Participants at a public forum last Wednesday concluded that racial tension is a fact of life in many north Berkshire schools.
The forum was organized by the Berkshire County Human Rights and Relations Task Force to consider whether the students and community at large are experiencing racial tension.
The forum, which was held at the Brayton Elementary School in North Adams, was the first in a series of three discussions to be held on the issue of racial tensions in Berkshire schools and communities.
Arnold Thomas, the minister of the First Congregational Church in Williamstown, said the second forum will look at possible solutions to the area’s racial troubles and the third forum will consider concrete measures for implementing these solutions.
The forum, which was organized by the three-year-old Human Rights and Relations Task Force attracted a range of community members, public officials and clergy from across the Berkshires.
After a brief introduction, Thomas opened the floor to the audience. He urged them to speak freely without fear of “their words coming back to haunt them.”
Through a variety of anecdotes and observations, the audience painted a picture of a community where racial tension does exist.
Students from a few different schools spoke out on the issue. One student participating in the A Better Chance program, for instance, described her feelings of anger and isolation as a black student attending a school with primarily white peers.
One North Adams resident noted that children often tend to segregate on the basis of race, seeking “safety in numbers.”
John Barrett III, mayor of North Adams, offered a possible explanation for the observed racial tension in north Berkshire communities.
Specifically, he noted that until recently there has been little ethnic and racial diversity in Berkshire communities, and hence little discussion of such issues.
Representatives from Williams College and the Massachusetts College of Liberal Arts (MCLA) argued that college students should (and very often do) play a role in the racial harmony or disharmony of Berkshire communities.
An MCLA administrator related a story of black students being persecuted by security in local stores. He said he understands why minorities might prefer not to live in North Adams when he considers this kind of blatant discrimination.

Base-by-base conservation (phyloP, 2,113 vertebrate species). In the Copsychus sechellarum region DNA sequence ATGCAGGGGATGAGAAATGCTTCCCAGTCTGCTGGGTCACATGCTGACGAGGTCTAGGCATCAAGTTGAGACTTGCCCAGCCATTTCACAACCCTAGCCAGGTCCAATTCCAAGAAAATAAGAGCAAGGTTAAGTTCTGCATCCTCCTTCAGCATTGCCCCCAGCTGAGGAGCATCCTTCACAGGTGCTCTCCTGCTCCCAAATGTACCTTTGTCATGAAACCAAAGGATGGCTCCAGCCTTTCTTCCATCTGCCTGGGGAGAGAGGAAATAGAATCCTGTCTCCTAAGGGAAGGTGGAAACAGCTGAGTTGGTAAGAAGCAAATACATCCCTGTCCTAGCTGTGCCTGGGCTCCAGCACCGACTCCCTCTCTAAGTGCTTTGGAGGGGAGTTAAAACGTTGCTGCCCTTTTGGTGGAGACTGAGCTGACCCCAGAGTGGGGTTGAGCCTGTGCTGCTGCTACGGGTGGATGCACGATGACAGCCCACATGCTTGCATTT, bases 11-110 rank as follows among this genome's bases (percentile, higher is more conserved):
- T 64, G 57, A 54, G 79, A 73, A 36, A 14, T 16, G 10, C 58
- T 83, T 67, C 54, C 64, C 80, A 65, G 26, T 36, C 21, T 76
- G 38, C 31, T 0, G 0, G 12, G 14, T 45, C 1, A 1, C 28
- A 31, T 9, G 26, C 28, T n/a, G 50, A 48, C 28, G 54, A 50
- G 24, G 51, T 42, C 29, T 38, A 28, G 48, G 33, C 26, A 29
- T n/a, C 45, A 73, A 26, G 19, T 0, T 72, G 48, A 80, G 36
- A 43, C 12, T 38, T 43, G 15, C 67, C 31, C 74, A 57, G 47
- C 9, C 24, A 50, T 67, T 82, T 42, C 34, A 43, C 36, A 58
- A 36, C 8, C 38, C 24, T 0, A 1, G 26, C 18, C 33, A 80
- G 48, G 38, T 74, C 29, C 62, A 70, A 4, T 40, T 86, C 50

Audience members spent approximately two hours sharing stories and comments.
At the end of the discussion, Thomas asked the audience to think about the role of affirmative action in the efforts to improve race relations.
Several Williams students and faculty attended the forum, including Director of the Multicultural Center Alex Willingham.
Willingham said, “I think [the forum] involved a number of people with positive attitudes and that is evident and a good thing. I do think it is difficult to jump into a discussion of race in the Berkshires where you have so few blacks, with those of us who are familiar with more volatile race relations. Thus you inevitably get these statements about white skin diversity (notice the Mayor’s remarks) which are important but seem to be about a really different conversation than the one advertised. What was good about this meeting was the focus on the more specific issue of the students in the schools. I remain interested and excited about that and I like the focus.”
He continued, “On some of the specifics. I strongly disagree with a conversation that drifts into a backhanded condemnation of black student anger over racist treatment. This has potential for an insensitivity that I would not want to be associated with. And that gets to my final and the really big disappointment which was that they did not set a process to ensure student discussion. That was, in my opinion, a major mistake. That needs to be corrected and I think it can.”
Steven Fein, Associate Professor of Psychology, also attended the event. He said, “It was a frustrating meeting to a large extent because people had little to say that was very specific (people seemed to shy away from recounting specific incidents and instead often talked in abstractions), and little was said that could be used to attack the problem. But what was encouraging was the fact that so many people, including the mayor of North Adams, feel deeply about the issue. Again, though, it would have been 1000 times better if more students were there who could discuss specific incidents and feelings.
The Multicultural Center and Williams College were involved in some of the programs established three years ago as a result of the original project. The Williams Community Building Group who run the SPARC (Students Participating Against Racism) workshops on campus and who visit local schools were among those programs established.
The next forum in the series will be held at the Brayton Elementary Achool on October 20 from 7 to 9 p.m. The third forum will be on November 5 from 7 to 9 p.m.